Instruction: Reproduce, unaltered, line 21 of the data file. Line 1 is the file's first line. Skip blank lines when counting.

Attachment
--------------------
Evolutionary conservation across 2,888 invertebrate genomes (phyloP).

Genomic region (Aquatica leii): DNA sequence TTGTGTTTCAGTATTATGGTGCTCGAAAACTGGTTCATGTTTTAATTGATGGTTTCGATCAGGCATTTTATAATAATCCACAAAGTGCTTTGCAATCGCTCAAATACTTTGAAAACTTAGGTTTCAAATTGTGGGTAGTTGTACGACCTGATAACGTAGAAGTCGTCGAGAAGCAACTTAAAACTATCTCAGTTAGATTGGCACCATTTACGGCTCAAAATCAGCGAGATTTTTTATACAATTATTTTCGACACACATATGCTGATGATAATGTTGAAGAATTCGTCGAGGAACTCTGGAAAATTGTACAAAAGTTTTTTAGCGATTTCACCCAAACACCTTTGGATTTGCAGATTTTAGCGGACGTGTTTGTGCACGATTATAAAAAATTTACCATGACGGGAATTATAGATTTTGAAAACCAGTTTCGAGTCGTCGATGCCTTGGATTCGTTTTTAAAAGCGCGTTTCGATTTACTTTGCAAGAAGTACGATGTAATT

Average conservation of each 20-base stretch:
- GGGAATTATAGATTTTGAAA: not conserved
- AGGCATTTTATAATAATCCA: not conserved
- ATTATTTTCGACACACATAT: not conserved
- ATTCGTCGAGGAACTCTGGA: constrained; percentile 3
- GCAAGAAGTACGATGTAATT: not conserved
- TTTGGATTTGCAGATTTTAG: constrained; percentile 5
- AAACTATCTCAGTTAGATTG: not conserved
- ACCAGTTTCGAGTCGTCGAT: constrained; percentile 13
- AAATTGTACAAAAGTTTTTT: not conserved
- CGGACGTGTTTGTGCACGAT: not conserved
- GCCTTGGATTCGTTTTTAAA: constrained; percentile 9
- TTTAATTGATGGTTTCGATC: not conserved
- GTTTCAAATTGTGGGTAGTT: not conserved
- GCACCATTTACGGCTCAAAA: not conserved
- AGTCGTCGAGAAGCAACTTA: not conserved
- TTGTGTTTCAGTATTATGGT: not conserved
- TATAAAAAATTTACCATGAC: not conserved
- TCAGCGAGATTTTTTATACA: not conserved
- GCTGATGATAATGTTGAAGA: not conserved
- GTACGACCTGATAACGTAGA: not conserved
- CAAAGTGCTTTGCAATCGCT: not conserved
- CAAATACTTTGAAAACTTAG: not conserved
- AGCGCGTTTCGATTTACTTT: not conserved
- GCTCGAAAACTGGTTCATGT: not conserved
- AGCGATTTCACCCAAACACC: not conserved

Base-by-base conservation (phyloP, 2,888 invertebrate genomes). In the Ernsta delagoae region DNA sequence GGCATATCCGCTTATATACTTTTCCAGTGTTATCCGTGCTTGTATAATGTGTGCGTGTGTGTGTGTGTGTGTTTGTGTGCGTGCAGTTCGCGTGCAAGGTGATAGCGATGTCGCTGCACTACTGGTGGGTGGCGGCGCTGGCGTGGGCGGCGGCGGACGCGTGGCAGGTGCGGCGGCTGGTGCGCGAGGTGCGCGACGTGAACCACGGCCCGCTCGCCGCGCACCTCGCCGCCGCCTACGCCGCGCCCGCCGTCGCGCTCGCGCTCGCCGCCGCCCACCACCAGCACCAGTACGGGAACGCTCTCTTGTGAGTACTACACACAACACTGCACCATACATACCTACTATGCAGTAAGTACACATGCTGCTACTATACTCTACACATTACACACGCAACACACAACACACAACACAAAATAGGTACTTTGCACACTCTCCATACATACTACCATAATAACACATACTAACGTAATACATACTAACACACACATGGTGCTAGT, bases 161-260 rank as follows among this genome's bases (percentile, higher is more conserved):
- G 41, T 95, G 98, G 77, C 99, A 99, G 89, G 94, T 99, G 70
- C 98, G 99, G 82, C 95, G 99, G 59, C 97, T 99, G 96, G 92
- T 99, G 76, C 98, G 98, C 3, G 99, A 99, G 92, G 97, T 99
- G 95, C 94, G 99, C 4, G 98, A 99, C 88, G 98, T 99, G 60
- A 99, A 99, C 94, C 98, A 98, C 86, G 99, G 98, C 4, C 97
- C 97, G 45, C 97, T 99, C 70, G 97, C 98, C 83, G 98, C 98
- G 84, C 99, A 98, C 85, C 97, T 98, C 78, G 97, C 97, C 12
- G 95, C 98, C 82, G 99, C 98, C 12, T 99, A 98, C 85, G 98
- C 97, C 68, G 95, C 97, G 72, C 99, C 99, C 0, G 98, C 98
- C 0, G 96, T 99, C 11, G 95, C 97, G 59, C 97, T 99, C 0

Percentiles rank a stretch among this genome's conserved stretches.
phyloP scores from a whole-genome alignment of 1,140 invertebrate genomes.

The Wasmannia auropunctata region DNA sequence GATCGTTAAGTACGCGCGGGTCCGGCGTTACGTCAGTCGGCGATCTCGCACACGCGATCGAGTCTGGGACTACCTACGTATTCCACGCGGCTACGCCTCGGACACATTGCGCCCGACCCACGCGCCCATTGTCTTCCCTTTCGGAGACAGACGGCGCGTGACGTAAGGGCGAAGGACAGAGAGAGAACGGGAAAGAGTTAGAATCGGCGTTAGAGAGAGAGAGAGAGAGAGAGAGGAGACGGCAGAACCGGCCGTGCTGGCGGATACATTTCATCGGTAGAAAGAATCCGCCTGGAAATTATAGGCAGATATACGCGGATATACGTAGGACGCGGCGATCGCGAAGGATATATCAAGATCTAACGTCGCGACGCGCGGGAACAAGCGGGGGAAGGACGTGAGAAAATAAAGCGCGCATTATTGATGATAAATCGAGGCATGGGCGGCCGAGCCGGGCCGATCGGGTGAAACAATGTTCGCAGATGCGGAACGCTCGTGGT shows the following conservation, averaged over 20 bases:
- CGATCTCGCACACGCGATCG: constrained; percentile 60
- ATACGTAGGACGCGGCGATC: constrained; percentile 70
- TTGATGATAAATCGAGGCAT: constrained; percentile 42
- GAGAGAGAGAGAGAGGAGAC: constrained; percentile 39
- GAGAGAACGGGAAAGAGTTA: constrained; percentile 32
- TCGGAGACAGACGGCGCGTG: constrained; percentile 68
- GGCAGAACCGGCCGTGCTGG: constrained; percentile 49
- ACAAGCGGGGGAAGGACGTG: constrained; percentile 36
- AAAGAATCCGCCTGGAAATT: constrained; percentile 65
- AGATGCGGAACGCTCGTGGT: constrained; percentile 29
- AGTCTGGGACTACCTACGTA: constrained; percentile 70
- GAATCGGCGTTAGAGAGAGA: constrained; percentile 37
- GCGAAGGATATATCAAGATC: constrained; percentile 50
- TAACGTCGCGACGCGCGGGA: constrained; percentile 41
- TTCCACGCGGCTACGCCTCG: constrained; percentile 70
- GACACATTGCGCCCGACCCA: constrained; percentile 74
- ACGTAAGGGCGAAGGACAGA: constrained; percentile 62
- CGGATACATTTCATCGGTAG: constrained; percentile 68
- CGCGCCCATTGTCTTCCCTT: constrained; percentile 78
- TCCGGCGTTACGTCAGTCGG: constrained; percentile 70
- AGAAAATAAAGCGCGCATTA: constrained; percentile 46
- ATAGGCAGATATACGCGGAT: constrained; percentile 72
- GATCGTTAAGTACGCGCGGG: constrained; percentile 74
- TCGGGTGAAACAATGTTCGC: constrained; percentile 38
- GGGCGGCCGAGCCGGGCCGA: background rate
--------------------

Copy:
- TCAGCGAGATTTTTTATACA: not conserved